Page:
Economy

'Pretty Solid Jobs Report' Likely; Will Fed Then Dial Back?

The scene last month at a "Beyond the Dream" job fair in Brooklyn, N.Y. Data on the month's job growth and unemployment rate are due Friday morning. i i

The scene last month at a "Beyond the Dream" job fair in Brooklyn, N.Y. Data on the month's job growth and unemployment rate are due Friday morning. Spencer Platt/Getty Images hide caption

itoggle caption Spencer Platt/Getty Images
The scene last month at a "Beyond the Dream" job fair in Brooklyn, N.Y. Data on the month's job growth and unemployment rate are due Friday morning.

The scene last month at a "Beyond the Dream" job fair in Brooklyn, N.Y. Data on the month's job growth and unemployment rate are due Friday morning.

Spencer Platt/Getty Images

Economists expect to hear that about 180,000 jobs were added to payrolls and that the nation's unemployment rate held steady at 7.4 percent last month when the Bureau of Labor Statistics issues its highly anticipated report about the August employment situation at 8:30 a.m. ET.

If that is what BLS says, then the pace would have picked up slightly from July's estimated gain of 162,000. And it would be "pretty solid" growth, NPR's John Ydstie said on Morning Edition, that could help persuade Federal Reserve policymakers to begin dialing back their $85 billion-per-month bond-buying program that has been giving the economy a boost.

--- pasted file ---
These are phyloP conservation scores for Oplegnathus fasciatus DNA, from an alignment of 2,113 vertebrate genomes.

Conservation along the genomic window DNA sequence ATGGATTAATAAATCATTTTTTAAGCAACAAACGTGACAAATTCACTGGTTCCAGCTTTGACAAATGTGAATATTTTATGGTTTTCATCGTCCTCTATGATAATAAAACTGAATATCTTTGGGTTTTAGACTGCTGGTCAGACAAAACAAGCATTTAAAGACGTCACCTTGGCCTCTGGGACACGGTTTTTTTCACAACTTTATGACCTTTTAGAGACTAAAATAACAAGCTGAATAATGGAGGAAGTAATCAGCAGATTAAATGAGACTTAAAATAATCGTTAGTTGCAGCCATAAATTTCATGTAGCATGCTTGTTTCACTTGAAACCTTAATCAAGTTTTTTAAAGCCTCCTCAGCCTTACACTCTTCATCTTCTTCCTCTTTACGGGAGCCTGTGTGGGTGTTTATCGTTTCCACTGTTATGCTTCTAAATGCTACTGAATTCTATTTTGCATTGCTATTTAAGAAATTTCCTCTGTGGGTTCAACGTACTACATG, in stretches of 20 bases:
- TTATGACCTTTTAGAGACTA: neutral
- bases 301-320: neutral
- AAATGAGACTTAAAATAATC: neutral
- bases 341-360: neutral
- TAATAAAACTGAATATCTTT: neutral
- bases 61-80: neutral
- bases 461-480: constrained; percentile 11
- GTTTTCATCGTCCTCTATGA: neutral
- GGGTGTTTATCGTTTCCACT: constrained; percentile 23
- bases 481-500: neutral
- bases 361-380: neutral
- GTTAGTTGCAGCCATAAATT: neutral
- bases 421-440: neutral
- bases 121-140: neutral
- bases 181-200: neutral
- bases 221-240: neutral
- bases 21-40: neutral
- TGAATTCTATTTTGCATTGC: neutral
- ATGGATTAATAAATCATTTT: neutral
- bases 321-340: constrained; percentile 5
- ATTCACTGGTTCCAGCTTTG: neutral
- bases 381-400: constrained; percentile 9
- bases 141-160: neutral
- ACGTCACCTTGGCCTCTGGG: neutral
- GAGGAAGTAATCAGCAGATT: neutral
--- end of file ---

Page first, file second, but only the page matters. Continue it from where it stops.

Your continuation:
Fed policy makers next meet on Sept. 17 and 18. John says that a jobs report close to the expectations would make it very likely the Fed will decide to scale back its bond-buying program.

We'll post highlights from the jobs report shortly after its release. We'll also watch for how financial markets react. As usual, "good" news on job growth could be interpreted a couple of ways:

— Investors might cheer, and the stock market then rally, because a strong jobs report is another sign that the U.S. economy is on the mend and doesn't need as much support from the Fed.

— Investors might worry, and stocks drop, if the conventional wisdom is that "good" news is really "bad" news because it means the Fed is going to "take away the punch bowl" just as the economy starts partying again.

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